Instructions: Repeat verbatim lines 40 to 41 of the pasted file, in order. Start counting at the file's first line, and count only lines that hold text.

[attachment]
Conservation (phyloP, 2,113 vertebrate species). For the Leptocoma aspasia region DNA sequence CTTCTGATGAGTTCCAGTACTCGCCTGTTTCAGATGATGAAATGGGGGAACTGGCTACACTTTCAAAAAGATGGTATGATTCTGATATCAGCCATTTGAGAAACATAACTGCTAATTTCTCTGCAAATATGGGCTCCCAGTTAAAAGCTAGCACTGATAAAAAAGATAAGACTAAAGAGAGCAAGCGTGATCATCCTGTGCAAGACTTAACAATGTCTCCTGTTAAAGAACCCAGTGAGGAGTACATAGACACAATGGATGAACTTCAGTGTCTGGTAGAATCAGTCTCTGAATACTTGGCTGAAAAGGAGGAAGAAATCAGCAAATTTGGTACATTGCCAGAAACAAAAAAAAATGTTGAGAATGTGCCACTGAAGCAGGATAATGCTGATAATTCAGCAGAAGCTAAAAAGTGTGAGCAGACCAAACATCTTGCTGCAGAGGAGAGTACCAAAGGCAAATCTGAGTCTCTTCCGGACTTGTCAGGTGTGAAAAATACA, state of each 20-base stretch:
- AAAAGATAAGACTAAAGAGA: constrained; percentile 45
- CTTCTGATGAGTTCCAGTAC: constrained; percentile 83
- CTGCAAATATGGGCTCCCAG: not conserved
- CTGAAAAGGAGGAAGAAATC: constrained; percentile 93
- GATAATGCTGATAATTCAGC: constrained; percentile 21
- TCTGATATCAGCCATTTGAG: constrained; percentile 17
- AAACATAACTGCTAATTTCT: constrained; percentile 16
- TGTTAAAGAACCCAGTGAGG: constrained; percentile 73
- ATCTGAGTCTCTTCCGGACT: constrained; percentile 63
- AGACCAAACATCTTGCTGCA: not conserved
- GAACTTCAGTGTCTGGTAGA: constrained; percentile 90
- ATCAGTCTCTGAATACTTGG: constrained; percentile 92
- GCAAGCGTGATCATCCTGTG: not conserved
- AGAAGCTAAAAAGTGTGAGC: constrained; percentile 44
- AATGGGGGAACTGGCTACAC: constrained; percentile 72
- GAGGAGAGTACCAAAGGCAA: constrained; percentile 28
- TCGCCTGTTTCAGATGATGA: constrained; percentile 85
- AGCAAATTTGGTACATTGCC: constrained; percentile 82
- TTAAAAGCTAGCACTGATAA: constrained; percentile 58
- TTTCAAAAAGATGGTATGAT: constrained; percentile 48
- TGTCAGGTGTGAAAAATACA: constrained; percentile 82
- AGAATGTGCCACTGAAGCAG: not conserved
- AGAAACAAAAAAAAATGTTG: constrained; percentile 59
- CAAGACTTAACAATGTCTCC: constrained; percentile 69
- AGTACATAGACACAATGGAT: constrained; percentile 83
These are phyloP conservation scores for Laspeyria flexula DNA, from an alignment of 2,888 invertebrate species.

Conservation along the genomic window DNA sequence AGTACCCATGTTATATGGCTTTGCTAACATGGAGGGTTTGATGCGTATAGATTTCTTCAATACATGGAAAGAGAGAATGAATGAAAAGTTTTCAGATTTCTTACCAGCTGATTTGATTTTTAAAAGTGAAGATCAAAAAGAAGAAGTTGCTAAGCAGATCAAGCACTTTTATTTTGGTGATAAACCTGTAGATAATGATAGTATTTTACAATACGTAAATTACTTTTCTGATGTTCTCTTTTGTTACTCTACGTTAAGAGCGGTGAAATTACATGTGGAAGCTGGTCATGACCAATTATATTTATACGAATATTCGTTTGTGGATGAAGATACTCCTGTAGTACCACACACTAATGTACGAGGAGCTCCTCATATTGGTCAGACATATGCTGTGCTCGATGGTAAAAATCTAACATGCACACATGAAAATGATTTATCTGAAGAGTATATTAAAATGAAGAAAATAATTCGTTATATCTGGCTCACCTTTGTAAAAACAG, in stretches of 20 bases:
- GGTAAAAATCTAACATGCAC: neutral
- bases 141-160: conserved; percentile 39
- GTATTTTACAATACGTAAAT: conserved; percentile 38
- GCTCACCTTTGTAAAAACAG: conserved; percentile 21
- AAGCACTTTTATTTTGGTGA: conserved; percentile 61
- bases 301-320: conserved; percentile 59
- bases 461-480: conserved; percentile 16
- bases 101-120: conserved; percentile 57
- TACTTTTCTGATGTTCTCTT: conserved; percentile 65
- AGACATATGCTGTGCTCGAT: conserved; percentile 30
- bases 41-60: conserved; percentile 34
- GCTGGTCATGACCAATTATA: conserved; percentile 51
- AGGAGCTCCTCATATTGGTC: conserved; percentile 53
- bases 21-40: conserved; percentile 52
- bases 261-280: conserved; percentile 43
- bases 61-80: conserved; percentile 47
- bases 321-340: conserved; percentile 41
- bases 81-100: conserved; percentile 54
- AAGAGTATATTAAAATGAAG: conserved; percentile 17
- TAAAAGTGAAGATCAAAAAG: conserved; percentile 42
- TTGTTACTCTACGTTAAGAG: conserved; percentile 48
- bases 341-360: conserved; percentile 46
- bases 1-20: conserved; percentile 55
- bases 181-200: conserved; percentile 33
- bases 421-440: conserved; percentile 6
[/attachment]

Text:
- GCTGGTCATGACCAATTATA: conserved; percentile 51
- AGGAGCTCCTCATATTGGTC: conserved; percentile 53